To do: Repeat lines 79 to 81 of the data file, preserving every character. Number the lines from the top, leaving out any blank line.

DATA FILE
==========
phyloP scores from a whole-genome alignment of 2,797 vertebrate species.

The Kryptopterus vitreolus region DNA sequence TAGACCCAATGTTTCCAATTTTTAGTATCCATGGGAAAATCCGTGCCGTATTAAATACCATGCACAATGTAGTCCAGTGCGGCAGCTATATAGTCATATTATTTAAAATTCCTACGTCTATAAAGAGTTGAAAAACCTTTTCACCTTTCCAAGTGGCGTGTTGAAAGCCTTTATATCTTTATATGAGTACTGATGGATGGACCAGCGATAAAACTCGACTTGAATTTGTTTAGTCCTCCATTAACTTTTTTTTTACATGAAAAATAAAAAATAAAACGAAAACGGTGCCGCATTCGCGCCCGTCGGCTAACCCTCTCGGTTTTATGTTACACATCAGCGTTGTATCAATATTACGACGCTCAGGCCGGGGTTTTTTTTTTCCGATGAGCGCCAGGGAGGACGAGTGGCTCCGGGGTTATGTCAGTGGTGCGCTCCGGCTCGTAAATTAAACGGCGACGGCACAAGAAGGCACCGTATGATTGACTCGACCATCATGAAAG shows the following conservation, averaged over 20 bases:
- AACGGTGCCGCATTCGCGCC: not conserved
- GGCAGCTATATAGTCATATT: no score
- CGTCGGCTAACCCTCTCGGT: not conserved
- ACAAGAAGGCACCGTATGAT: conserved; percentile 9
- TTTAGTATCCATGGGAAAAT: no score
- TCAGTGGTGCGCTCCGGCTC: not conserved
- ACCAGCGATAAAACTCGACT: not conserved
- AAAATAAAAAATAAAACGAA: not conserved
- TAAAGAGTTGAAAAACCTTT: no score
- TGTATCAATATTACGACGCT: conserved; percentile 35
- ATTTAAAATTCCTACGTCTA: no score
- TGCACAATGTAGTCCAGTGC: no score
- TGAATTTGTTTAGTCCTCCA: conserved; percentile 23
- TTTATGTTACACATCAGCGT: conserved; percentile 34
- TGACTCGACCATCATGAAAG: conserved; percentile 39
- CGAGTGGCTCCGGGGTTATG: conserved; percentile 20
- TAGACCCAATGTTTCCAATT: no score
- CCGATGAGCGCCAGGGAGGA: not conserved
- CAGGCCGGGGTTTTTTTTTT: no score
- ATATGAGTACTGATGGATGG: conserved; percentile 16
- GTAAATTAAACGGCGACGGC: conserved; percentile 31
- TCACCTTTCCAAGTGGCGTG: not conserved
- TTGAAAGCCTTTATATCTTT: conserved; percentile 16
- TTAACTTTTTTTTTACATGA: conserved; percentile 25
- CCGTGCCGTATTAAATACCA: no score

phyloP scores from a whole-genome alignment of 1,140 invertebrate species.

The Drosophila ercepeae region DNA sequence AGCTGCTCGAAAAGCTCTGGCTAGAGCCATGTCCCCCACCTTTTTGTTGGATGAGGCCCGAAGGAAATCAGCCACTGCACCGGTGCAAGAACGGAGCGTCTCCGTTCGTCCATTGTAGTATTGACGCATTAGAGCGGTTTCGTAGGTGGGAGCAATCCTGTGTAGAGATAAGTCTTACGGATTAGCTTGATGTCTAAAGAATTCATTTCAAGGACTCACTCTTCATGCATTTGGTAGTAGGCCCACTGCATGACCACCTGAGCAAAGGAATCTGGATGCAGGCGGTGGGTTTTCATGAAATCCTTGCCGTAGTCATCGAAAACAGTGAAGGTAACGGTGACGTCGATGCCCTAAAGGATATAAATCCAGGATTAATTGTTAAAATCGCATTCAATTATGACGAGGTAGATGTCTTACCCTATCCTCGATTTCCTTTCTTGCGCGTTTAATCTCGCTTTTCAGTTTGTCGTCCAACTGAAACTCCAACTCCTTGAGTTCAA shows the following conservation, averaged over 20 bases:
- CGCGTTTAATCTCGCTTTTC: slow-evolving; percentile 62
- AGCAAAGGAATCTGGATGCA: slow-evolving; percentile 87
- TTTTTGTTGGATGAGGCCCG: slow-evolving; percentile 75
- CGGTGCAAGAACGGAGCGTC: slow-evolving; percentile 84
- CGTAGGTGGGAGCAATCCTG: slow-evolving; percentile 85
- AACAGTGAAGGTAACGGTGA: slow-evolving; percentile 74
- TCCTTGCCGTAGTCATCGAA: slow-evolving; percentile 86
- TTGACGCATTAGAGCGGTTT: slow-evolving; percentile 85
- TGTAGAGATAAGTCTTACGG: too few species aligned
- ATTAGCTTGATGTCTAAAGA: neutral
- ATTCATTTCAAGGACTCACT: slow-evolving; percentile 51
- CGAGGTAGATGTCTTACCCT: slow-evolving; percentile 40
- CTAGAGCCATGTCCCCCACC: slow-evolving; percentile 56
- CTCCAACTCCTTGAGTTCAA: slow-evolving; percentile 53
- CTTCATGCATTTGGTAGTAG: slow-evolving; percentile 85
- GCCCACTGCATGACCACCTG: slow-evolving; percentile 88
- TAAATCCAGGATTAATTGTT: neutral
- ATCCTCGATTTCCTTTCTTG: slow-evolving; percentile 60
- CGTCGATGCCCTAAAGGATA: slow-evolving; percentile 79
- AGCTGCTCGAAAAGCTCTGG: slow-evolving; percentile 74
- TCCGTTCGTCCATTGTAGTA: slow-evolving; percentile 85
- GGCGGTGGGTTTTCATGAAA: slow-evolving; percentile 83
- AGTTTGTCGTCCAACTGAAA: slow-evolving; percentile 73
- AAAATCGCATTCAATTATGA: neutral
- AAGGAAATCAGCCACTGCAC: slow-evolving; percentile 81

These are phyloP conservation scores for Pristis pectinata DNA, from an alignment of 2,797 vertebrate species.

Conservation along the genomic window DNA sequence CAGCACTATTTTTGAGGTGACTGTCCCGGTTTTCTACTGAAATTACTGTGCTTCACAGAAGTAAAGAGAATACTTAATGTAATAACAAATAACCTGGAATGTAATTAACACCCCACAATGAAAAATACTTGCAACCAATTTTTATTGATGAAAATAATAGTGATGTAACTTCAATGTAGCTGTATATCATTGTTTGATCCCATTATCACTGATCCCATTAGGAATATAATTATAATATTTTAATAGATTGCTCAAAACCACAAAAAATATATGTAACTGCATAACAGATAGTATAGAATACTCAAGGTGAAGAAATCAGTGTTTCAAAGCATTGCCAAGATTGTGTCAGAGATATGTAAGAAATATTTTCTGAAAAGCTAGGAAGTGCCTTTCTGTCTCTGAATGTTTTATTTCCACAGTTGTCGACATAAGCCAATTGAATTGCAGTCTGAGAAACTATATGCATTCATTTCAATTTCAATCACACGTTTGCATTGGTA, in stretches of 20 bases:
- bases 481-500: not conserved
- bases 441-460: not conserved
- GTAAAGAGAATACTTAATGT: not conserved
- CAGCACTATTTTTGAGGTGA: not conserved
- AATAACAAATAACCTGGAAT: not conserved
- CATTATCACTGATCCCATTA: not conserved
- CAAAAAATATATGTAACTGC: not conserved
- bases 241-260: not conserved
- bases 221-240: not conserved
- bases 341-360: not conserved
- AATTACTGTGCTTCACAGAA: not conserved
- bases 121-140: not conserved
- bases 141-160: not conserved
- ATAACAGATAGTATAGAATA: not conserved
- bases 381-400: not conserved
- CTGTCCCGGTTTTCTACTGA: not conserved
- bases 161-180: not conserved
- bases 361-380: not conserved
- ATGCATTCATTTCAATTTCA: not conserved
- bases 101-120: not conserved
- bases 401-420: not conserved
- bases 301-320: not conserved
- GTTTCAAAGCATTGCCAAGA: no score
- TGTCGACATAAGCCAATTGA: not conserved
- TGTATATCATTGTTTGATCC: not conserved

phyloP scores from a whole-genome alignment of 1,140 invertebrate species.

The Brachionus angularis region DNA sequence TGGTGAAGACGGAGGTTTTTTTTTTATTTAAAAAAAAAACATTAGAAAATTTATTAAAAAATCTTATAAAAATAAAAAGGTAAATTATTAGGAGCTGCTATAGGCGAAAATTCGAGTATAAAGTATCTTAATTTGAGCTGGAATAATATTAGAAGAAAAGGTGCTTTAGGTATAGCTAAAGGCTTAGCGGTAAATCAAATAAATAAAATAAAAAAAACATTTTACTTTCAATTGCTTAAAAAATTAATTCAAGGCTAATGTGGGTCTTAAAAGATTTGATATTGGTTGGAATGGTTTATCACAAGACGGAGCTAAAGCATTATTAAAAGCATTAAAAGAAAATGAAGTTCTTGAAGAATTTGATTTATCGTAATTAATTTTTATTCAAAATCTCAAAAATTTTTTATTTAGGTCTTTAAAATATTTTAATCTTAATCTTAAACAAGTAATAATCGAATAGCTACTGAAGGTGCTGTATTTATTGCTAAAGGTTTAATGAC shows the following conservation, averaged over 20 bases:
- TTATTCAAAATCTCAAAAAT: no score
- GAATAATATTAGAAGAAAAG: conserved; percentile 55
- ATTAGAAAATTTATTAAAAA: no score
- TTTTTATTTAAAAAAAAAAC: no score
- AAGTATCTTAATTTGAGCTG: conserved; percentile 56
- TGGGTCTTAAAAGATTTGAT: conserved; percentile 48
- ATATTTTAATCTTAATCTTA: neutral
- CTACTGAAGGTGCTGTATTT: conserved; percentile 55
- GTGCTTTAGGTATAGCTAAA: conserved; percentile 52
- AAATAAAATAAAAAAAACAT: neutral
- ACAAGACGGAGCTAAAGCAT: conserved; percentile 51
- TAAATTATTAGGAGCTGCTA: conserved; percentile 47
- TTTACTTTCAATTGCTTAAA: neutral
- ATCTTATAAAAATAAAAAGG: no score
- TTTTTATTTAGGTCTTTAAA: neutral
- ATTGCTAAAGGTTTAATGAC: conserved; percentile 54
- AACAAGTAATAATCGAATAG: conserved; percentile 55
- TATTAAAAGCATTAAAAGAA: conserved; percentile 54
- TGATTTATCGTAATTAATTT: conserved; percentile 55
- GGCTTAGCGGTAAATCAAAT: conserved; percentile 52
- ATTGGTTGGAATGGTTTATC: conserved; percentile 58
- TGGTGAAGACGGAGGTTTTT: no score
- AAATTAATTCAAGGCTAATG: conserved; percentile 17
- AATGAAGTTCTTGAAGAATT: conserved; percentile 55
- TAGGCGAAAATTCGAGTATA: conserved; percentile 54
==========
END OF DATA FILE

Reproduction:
- GTTTCAAAGCATTGCCAAGA: no score
- TGTCGACATAAGCCAATTGA: not conserved
- TGTATATCATTGTTTGATCC: not conserved